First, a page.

Director Widad Shafakoj On Capturing The Transformative Power Of Sport In ’17’

IN her second feature film, 17, humanitarian activist and filmmaker Widad Shafokoj follows Jordan’s Under-17 Women’s football team as they compete in the World Cup. Giving personal insight into the team’s journey, 17 shows the strength of these young women and the transformative power of the beautiful game.

Close-up Culture’s James Prestridge spoke with Widad to learn more about 17 as the film impresses audiences at film festivals around the world.

Q: At what point did you become involved with Jordan’s U-17 female football team and the story of their Word Cup journey?

A: MY documentary films tackle controversial social issues in my country, Jordan. Having received considerable endorsement from His Royal Highness Prince Ali Bin Al Hussein on a previous project, he approached me to create this documentary about the Under-17 women’s football team. With very little time to prepare, I dove right into it and I ended up covering the last four months of their journey into the World Cup.

Q: Can you tell us about some of the hurdles and pressures facing the young women in the film?

A: WOMEN in football are uncommon in the region, and the idea of them playing in the World Cup faced considerable social and cultural pressure. However, this never discouraged the players from pursuing their passion for the game. Issues like safe transportation, basic training, and overall readiness are what truly affected these players, and this is what the society and decision makers should’ve focused on.

Q: Did you have any connection to football heading into this project and how did your perspective of the sport evolve over this project?

A: I am a football fan. As a kid, I used to spend hours playing in the streets of Amman, and I was raised cheering for Argentina and Spain.

Naturally, I knew enough about the sport as I began working on the film. But working with the players, transformed my perception of football. Those are young and ambitious ladies who are emotionally and physically invested in this sport. Their hard work is sensational, and it was great watching them train and studying the team dynamic on and off the pitch.

Q: It was fun for me to learn that former Bradford City footballer Robbie Johnson helped coach the team. Can you tell us about Robbie and his involvement in the film?

A: ROBBIE is a total star! He led the story at several points in the film. While he was brought in to coach a little late, he was able to build rapport with the players, and he shared his knowledge and personal experiences to inform his coaching journey with these young ladies.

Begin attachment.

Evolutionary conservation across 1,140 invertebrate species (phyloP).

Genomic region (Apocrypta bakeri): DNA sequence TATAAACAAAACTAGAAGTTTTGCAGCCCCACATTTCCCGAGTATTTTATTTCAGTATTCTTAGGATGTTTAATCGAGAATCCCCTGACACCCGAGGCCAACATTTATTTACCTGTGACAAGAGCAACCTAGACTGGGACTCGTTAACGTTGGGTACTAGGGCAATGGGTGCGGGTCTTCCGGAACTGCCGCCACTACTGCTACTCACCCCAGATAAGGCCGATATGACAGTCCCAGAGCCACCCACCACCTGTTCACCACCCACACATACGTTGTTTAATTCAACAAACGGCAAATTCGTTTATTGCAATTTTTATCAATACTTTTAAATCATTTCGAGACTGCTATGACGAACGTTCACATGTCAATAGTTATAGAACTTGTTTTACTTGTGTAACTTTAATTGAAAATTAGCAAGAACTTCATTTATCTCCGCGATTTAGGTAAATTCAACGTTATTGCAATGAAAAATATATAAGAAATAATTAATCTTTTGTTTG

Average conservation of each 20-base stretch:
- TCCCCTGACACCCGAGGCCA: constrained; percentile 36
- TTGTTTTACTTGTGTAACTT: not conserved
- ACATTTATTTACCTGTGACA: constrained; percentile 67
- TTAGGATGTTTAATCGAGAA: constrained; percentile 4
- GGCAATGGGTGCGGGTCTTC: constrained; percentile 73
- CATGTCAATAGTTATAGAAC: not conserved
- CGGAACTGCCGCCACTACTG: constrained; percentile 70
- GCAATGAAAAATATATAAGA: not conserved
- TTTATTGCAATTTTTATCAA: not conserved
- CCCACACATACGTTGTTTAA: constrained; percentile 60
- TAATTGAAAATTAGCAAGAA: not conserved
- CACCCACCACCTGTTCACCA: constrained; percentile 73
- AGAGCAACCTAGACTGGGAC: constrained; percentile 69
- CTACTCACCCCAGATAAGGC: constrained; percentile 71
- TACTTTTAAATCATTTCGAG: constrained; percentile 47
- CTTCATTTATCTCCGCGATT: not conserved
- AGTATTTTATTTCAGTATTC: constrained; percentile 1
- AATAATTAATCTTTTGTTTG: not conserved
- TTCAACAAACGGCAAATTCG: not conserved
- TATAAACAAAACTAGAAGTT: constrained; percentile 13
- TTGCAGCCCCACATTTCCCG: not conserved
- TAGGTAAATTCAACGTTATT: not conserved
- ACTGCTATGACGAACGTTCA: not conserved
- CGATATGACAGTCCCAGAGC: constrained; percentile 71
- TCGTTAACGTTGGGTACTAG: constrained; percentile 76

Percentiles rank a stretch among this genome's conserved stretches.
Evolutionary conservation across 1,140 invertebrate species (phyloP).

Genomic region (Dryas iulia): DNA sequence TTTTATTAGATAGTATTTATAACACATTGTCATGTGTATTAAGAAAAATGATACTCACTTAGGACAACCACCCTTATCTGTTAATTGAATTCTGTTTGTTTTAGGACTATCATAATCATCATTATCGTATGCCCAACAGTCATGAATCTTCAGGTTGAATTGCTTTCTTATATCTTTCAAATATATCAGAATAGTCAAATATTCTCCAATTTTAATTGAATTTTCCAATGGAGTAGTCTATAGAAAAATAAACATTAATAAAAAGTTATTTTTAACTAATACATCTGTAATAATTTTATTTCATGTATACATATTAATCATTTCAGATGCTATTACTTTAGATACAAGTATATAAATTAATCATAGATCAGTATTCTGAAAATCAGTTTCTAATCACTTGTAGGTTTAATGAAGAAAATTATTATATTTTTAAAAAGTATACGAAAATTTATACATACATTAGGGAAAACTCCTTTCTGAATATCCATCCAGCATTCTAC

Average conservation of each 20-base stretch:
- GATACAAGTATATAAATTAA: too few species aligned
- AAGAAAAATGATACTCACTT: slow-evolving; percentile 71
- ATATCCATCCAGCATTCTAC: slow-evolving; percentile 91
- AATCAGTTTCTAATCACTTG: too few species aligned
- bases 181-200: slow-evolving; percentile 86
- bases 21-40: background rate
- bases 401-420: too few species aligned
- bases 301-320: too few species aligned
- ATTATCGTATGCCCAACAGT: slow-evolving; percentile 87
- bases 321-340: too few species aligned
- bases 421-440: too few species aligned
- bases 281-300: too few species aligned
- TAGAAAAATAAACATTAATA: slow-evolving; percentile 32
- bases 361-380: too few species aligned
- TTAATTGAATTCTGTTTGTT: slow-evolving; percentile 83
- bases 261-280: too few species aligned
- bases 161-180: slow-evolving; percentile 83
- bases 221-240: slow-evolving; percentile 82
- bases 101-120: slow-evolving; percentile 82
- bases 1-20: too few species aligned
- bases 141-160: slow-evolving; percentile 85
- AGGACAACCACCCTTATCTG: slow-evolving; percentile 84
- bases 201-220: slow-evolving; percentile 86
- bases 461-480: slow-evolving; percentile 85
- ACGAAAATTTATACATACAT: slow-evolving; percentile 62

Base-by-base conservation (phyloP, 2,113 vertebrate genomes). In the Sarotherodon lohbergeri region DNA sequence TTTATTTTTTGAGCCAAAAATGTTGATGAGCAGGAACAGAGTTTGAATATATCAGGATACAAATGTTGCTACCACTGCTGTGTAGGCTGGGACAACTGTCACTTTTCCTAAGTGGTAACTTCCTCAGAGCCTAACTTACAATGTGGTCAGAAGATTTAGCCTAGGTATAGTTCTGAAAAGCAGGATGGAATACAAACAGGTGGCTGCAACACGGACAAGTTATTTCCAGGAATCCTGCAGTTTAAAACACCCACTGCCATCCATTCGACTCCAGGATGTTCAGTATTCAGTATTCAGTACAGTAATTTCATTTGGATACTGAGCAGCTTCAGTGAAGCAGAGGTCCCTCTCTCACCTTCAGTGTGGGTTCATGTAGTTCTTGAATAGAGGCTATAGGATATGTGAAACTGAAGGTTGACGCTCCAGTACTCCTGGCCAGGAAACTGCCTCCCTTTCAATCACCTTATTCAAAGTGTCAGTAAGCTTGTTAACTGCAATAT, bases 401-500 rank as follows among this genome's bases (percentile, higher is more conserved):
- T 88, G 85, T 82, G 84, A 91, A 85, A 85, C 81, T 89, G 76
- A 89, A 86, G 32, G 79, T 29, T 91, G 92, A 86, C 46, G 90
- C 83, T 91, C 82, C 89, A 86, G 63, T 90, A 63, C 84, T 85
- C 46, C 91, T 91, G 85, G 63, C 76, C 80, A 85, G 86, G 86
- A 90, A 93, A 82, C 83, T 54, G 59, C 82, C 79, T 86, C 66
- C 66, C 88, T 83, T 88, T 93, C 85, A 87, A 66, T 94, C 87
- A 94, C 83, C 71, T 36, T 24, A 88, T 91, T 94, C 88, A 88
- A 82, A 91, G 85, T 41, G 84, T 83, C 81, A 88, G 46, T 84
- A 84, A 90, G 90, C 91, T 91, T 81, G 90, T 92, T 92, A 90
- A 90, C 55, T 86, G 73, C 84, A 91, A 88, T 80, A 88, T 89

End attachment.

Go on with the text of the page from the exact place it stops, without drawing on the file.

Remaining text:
In all honesty, Robbie not only guided the football team, but he also guided me and the filming crew.

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Widad Shafakoj at the film’s Jordanian premiere

Q: This is your second feature after I’f You Meant To Kill Me’. How did this experience differ?

A: 17 is completely different than If You Meant to Kill Me. While both films are about women, each covers a different aspect of being a woman in Jordan. If You Meant to Kill Me is a sensitive film that required years of research, but 17 is lighter as a topic and is more global. It was much easier to make, and it awoke the filmmaker in me again. 73 minutes simply did not do it justice.

Q: I imagine this film will act as inspiration to a lot of young women in Jordan. What do you hope audiences take away from the film?

A: ACCEPTANCE. I hope audiences leave theatres with a more open mind, and with a better understanding of what women can achieve in various fields. I have heard feedback from various viewers expressing their interest in enrolling their daughters and sisters and selves into football clubs. The players are a source of inspiration now and I’m glad I was a part of that.

Q: What has been the reception to your film, particularly in Jordan?

A: THE film screened in Amman for the first time in July 2018 during the Franco Arab Film Festival. The premiere was attended by a large audience and I was thrilled by the reception and feedback. Everyone loved seeing Jordan from that perspective, many of them connected deeply with the characters and the story, and most importantly there was a lot of support.

Q: Have you thought about what is next for you?

A: I am still touring with the film, it is competing and screening in festivals all around the world. But I am always on the look-out for new topics and stories to document. I thought of trying my hand at fiction films, but my heart ached at the thought. It seems I am still not ready to take a break from making documentaries.

Learn more about Widad’s work

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